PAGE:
August 15, 2022

Manic Street Preachers share unreleased song ‘Rosebud’ from new ‘Know Your Enemy’ reissue

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Manic Street Preachers has unveiled details of the anniversary release of “Know Your Enemy” today (July 22).

  • Read more: Manic Street campaigners: “We talked ourselves through oblivion”

The expanded and remastered version of ‘Know Your Enemy’ will be released on September 9 and can be pre-ordered Here,

The album will be split into two discs in two albums, ‘Solidarity’ and ‘Door to the River’. The release also included a disc of the unreleased demo in three CD format.

The album has been described as a “radically reimagined” version of their sixth record and has been completely remixed and rebuilt to form two separate albums as the band had originally planned.

Know Your Enemy will be available digitally and as a 3CD boxset, double CD and double album.

This deluxe release includes two previously unheard of ‘Forgotten’ tracks: ‘Studies in Paralysis’ and ‘Rosebud’. You can now stream ‘Rosebud’ – watch its new video below:

A statement regarding the release stated: “During the recording session [for the original album]The trio took cold feet and settled on the same album which often forced conflicting views to sit together on the same record. ,

It continued: “While going through the band’s collection to put together an anniversary edition of ‘Know Your Enemy’, Nikki Wire found the original tapes of ‘Solidarity’ and ‘Door to the River’ which she They were made in the studio during the recording. When he put forward the idea of ​​recreating those records, James Dean Bradfield agreed on the condition that he remix the entire record with the band’s longtime studio partner, Dave Iringa. can.

“The new mics will bring clarity to each record, eliminate the extraneous studio influence and digital noise from ‘Solidarity’ songs, and remove unnecessary orchestration and embellishments from the tracks that make up ‘Door to the River’.”

Writer and longtime band collaborator Robin Turner explains in the sleeve notes for the release that it is the director’s cut of “Know Your Enemy”. The picture has been painstakingly restored, cleaned, brightened. While it is not intended to replace the original, it certainly enhances it.”

Last year, the band spoke NME Regarding the re-release, explaining that they had been working on putting together a long-released re-release of their sixth album from 2001.

The album, which included the singles ‘Found That Soul’, ‘So Why So Sad’ and ‘Let Robson Sing’, split opinion upon release. A massive record with a heavily eclectic mix of sounds and some of their most outspoken political imagery, it decimated the new fan base they won on their previous and most successful album This Is My Truth Tells Me Yours. However, it made a place in the hearts of hardcore fans as well as in the history books – when he played a launch gig in Cuba for audiences including Fidel Castro.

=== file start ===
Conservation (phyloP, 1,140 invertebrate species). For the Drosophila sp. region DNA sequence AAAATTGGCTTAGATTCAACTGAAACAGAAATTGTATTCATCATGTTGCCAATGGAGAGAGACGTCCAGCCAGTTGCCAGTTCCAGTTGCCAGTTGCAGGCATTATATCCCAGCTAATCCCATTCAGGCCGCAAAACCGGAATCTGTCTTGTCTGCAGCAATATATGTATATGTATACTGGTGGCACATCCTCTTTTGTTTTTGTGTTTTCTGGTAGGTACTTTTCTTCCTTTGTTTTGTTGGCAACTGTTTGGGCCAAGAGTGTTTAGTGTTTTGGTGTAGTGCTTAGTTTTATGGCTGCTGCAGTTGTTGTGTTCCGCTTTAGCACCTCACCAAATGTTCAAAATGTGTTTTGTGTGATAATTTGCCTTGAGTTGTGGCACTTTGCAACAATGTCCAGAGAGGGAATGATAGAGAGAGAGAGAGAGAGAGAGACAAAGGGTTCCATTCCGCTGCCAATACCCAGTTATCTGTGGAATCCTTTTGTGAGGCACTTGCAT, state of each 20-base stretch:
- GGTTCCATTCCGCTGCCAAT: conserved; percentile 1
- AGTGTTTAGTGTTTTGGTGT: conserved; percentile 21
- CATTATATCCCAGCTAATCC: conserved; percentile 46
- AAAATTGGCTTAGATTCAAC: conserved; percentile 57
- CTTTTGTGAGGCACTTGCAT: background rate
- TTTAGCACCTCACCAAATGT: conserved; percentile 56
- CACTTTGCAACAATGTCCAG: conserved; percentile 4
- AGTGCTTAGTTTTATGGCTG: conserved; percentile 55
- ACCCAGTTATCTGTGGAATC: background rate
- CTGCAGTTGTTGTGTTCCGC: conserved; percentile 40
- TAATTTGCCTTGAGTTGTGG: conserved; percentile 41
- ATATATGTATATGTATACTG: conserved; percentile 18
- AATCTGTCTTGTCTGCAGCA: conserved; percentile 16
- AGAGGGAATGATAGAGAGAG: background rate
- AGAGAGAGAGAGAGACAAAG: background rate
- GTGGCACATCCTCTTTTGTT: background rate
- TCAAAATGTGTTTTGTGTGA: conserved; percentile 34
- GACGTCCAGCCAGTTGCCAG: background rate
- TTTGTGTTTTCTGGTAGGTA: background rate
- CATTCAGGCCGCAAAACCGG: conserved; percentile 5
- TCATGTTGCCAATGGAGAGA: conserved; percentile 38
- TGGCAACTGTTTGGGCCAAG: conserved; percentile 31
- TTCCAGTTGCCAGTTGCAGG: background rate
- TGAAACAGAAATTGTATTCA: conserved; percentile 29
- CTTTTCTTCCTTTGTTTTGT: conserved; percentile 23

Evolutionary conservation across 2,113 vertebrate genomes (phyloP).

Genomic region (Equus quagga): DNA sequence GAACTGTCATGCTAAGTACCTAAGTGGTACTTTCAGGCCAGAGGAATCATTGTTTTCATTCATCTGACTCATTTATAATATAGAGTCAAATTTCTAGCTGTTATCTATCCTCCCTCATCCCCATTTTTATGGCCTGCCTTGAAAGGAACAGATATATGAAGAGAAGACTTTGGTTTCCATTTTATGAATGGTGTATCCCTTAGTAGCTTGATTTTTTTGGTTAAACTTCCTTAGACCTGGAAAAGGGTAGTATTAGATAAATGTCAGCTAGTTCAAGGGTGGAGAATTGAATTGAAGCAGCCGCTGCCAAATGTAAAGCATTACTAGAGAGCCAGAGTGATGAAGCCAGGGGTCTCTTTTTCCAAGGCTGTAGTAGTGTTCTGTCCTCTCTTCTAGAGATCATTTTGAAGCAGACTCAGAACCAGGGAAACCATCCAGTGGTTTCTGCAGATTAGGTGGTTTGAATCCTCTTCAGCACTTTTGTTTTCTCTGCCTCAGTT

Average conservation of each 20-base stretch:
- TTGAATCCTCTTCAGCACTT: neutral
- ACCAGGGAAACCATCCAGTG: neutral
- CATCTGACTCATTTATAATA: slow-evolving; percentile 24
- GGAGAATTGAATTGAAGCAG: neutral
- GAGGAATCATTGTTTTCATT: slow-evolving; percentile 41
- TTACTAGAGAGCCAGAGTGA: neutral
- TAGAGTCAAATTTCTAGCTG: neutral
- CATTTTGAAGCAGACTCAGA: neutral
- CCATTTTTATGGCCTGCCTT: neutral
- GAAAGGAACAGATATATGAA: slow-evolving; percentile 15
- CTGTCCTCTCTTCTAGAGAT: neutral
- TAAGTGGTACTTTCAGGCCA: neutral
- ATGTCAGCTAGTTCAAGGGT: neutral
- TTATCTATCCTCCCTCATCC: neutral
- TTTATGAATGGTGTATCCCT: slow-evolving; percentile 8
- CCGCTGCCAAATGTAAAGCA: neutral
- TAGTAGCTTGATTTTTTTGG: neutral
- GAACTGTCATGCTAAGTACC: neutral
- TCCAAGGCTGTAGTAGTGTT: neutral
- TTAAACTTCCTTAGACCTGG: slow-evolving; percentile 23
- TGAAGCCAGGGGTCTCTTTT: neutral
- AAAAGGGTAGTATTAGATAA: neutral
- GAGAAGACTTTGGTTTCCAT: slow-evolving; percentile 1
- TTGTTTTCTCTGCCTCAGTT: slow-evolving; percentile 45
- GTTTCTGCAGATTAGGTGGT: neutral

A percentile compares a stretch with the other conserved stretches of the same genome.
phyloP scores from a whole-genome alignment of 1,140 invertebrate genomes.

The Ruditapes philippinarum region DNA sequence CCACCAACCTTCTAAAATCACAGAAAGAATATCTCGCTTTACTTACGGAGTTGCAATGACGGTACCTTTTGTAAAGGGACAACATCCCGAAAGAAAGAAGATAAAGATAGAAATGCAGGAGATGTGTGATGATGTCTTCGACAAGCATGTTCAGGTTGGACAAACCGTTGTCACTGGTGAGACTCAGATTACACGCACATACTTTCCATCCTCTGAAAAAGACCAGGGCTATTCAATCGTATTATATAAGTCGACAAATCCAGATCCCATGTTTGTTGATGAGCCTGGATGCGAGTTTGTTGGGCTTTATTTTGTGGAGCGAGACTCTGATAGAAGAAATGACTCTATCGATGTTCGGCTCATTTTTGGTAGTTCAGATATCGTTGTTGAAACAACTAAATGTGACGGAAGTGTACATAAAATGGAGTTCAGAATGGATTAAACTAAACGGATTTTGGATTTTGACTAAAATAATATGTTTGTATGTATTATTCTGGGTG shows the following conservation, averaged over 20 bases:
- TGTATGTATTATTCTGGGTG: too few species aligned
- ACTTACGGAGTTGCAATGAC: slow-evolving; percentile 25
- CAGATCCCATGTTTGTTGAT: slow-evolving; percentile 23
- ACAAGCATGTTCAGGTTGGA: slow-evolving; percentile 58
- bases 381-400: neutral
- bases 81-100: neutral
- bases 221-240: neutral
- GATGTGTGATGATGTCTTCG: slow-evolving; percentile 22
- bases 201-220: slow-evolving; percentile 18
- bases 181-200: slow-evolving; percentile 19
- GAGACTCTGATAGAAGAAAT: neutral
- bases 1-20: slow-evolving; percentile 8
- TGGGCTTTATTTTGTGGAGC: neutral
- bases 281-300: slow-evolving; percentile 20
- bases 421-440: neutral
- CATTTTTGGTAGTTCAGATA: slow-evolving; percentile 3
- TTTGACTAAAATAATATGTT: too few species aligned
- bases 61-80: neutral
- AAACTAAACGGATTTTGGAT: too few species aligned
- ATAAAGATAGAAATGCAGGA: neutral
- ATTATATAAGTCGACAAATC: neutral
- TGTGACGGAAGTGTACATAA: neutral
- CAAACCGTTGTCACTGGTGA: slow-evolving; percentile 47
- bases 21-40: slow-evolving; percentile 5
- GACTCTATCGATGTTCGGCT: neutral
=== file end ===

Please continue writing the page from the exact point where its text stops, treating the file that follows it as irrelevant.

asked about the progress of the re-issuance during the interaction with NME Last year, Nicky Wire replied: “It’s staring at me right now! There are two boxes of luggage. I’m sitting in the studio with my engineer and there facing me.”

He continued: “It was quite exciting because I’ve actually discovered two songs that have never been released. Unless I’ve Fucked Somewhere, There’s a Song Called ‘Rosebud’ That No One Has Ever Heard , and another called ‘Studies in Paralysis’, which has never been heard, as well as a completely different version of ‘Late Robson. Sing’ that James [Dean Bradfield, frontman] Done on keyboards in his flat in London, and bears no resemblance to what became.

“There are so many gifts indeed. Even I tremble with excitement. James and Sean [Moore, drummer] Were not arsed though… “

The Wire also revealed that it plans to fulfill the band’s original intention with an upcoming re-release, separating it into two separate albums titled ‘Solidarity’ and ‘Door to the River’, its distinctive Experimental side, showcasing hard-rock and more acoustics.

Asked if they might do a special ‘Know Your Enemy’ anniversary show, Wire replied: “I wish I could say that! Frankly, there’s a lot to learn. When we recorded that album, it was a big deal.” We never played in the same room. It was all purposefully edged. It was really punky. It turned out to be a lot of demo songs, we were doing ideas on our own. I don’t think we could pull off an entire show. can.”

Manic Street Preachers performing live on stage in 2022
Manic Street Preachers perform live, 2022. credit: getty

Revisiting the split response to ‘Know Your Enemy’ in 2001, Bradfield said: “Sometimes the indelible part of the band’s direction they take is a way of childishly ruining their success. .

“It’s somewhat like ‘Know Your Enemy.’ And another 1.5 in the UK. Then we go childish and flirtatious and write ‘Know your enemy’ and accuse ourselves of being too successful, bloated and happy.”

He continued: “When I listen to ‘Know Your Enemy’ I hear you did a good job of nailing down the success we built on those two albums. Sometimes you thought it was you in the press. , but maybe we had more of it for ourselves.

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